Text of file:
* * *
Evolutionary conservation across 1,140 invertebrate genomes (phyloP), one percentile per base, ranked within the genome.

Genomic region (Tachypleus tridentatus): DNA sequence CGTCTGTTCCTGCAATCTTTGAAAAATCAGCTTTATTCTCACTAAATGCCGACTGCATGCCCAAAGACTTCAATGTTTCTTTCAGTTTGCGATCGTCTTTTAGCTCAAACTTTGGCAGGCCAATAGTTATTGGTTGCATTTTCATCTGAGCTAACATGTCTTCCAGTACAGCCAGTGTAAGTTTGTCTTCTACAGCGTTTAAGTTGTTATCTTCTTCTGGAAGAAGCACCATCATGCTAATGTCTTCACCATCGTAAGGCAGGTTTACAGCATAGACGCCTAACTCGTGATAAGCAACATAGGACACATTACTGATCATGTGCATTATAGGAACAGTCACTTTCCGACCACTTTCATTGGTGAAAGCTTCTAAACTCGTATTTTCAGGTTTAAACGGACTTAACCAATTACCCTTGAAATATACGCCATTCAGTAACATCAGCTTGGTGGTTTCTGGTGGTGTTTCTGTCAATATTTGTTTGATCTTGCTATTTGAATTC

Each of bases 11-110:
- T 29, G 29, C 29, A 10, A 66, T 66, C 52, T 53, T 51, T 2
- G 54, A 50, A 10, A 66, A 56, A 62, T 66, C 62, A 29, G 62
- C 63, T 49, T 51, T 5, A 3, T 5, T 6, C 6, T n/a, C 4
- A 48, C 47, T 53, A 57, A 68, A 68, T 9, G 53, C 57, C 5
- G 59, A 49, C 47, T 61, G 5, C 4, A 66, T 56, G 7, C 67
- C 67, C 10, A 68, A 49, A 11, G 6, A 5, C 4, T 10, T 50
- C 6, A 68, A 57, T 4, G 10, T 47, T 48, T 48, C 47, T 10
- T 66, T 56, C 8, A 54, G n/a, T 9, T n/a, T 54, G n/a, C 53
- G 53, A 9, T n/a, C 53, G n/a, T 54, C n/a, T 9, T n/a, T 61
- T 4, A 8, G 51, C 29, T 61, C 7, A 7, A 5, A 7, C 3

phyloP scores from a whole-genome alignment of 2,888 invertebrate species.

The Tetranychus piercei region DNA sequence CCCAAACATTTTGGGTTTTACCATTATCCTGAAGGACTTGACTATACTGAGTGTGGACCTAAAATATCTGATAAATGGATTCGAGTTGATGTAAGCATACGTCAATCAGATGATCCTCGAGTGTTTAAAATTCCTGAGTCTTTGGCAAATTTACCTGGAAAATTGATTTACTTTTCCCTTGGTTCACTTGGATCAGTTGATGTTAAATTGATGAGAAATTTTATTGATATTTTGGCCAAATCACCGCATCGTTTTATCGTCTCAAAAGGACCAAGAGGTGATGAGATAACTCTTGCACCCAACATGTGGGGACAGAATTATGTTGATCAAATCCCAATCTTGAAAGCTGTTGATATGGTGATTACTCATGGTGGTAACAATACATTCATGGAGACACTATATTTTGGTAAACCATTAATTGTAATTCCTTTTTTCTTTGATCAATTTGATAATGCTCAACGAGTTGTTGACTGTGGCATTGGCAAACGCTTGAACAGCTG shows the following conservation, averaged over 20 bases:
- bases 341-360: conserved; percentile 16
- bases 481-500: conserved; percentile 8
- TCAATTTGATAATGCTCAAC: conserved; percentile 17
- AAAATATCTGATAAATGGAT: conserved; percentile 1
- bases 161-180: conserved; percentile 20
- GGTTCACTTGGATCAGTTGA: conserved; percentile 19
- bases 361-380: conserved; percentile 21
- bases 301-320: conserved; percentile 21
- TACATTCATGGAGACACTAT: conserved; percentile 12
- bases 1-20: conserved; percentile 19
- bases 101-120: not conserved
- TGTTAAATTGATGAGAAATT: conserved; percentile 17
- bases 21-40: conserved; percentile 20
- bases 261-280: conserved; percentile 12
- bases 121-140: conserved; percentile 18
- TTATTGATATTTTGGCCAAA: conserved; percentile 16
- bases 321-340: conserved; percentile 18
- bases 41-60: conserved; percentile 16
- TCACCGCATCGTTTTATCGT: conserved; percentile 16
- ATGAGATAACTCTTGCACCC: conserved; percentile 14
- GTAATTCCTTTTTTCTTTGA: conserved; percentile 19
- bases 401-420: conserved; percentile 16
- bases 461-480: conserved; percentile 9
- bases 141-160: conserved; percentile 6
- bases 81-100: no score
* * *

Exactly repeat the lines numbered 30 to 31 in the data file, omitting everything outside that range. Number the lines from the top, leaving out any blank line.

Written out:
- bases 121-140: conserved; percentile 18
- TTATTGATATTTTGGCCAAA: conserved; percentile 16